The United States Chamber of Commerce is applauding President Joe Biden’s nominee to lead the World Bank, former Mastercard CEO Ajay Banga.
This week, as Breitbart News reported, Biden nominated Banga to lead the World Bank — the first time a credit card executive has been chosen for the spot.
In response, executives with the Chamber of Commerce said they welcomed Banga’s nomination to lead the “vital institution” of the World Bank, calling him “a global leader in development finance.”
“Mr. Banga has a stellar record as a successful businessman who has created jobs and growth, including in the developing economies served by the World Bank,” the Chamber wrote in a press release:
The World Bank Group is a vital institution in providing much-needed assistance to vulnerable and emerging markets. We trust that under Mr. Banga’s leadership, the World Bank will respond to crises by mobilizing the resources of multilateral institutions, engaging with the business community in devising its assistance programs, and shoring up sustainable growth by enabling markets. [Emphasis added]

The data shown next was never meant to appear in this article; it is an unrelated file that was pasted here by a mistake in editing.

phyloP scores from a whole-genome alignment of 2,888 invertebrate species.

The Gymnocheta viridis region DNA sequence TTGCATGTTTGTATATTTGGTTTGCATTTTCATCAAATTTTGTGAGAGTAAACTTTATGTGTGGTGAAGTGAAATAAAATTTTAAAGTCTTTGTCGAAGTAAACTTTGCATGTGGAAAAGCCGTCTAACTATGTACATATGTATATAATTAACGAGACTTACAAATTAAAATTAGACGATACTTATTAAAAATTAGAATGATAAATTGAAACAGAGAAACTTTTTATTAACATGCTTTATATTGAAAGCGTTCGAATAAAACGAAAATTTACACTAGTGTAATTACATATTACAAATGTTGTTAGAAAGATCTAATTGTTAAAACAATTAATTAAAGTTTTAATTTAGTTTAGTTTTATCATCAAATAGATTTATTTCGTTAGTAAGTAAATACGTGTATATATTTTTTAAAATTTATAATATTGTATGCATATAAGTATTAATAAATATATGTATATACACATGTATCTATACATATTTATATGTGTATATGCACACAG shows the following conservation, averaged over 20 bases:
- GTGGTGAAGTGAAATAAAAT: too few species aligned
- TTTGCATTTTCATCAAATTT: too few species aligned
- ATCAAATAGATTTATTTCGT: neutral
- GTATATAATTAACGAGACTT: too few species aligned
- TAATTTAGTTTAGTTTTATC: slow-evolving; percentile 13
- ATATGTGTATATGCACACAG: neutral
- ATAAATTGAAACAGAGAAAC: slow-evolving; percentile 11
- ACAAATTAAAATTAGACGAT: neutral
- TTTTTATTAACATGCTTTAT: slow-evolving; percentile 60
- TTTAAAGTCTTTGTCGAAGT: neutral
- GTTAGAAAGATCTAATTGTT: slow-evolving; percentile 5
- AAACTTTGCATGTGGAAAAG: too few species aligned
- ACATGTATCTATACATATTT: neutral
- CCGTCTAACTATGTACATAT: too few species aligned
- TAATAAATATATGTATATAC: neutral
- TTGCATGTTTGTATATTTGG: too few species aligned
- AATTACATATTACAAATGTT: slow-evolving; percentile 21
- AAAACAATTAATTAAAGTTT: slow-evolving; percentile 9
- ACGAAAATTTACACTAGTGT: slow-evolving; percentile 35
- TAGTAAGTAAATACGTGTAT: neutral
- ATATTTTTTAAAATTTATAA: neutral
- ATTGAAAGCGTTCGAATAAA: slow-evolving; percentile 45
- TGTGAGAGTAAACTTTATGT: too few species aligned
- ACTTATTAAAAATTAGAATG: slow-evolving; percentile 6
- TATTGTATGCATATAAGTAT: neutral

Mr. Banga has demonstrated his commitment to the private sector’s leading role in addressing global challenges. We look forward to continuing working with the World Bank and see Mr. Banga as the right choice in steering it to greater impact, efficiency, and agility. [Emphasis added]
In recent years, the Chamber’s influence in Washington, DC, has dwindled significantly after they firmly broke with the Republican Party by endorsing 23 House Democrats in the 2020 election and a number of Democrats in last year’s midterms.
After Biden and Vice President Kamala Harris won the 2020 election, the Chamber’s former president said the group was “ready to work” with their administration on globalist policy prescriptions that favor their corporate members but which are out-of-touch with the Republican Party’s populist base of working- and lower-middle-class Americans.
Banga’s nomination comes less than a month after Biden pitched himself to the American public as an economic populist defending consumers against the often-predatory banking industry in his State of the Union address.
Firms like the Consumer Bankers Association, which lobbies lawmakers on behalf of Mastercard, have tried to pour cold water on the Consumer Financial Protection Bureau’s rule that would cap late fees at $8.
Credit card companies like Mastercard are estimated to charge Americans more than $30 million every day in late fees. Annually, these companies rake in $12 billion from late fees alone.
John Binder is a reporter for Breitbart News. Email him at email@example.com. Follow him on Twitter here.
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